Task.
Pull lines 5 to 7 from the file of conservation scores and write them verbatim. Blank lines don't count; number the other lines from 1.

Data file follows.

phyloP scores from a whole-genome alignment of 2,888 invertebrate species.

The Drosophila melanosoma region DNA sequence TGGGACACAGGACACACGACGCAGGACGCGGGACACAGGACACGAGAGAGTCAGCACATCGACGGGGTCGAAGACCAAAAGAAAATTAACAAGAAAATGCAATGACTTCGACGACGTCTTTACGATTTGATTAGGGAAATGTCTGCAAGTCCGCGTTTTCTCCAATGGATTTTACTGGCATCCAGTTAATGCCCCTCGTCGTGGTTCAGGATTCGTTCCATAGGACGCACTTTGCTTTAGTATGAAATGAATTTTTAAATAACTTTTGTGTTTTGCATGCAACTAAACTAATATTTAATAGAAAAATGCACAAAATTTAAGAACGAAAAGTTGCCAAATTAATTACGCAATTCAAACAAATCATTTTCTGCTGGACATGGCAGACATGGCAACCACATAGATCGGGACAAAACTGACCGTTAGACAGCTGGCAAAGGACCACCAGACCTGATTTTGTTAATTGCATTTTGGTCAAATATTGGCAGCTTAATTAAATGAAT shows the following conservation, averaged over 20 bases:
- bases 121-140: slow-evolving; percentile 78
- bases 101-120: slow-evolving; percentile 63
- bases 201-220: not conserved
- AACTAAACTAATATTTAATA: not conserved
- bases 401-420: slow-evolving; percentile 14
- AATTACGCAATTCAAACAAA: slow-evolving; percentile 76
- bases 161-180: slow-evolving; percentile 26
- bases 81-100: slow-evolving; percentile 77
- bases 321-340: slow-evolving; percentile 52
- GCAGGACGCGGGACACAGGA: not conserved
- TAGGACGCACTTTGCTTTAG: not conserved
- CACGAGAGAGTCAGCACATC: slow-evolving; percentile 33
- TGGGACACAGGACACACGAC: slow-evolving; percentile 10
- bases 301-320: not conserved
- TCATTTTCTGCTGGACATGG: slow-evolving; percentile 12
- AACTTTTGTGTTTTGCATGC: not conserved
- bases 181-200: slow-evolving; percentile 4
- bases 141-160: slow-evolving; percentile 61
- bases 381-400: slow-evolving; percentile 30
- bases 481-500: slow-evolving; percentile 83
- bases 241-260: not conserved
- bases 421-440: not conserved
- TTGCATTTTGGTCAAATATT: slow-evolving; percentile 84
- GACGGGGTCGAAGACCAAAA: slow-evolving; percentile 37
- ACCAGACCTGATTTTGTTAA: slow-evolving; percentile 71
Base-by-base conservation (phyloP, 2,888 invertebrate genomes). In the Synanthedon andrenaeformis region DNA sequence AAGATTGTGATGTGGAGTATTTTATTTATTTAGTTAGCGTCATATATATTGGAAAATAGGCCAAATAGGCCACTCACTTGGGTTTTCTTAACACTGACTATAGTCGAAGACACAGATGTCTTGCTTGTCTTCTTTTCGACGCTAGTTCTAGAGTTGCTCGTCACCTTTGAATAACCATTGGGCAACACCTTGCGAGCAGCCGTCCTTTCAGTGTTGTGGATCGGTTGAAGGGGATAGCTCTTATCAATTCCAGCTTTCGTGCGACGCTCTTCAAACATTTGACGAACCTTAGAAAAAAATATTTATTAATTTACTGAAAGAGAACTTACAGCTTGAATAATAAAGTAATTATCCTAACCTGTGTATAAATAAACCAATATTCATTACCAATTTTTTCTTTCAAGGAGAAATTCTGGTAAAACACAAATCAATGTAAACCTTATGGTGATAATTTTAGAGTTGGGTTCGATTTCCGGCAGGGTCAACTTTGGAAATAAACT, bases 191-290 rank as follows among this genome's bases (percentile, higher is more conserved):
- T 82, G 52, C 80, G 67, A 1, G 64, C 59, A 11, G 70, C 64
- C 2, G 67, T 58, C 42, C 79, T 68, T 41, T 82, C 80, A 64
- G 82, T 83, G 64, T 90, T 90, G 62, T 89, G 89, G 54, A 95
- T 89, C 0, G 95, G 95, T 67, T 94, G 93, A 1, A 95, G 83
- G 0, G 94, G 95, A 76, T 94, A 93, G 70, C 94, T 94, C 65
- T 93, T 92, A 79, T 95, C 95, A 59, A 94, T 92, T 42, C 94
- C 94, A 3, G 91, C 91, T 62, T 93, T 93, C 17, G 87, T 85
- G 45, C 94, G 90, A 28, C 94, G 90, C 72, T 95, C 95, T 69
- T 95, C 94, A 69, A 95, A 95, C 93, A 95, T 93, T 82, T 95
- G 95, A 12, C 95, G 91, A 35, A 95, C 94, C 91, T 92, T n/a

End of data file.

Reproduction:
- bases 201-220: not conserved
- AACTAAACTAATATTTAATA: not conserved
- bases 401-420: slow-evolving; percentile 14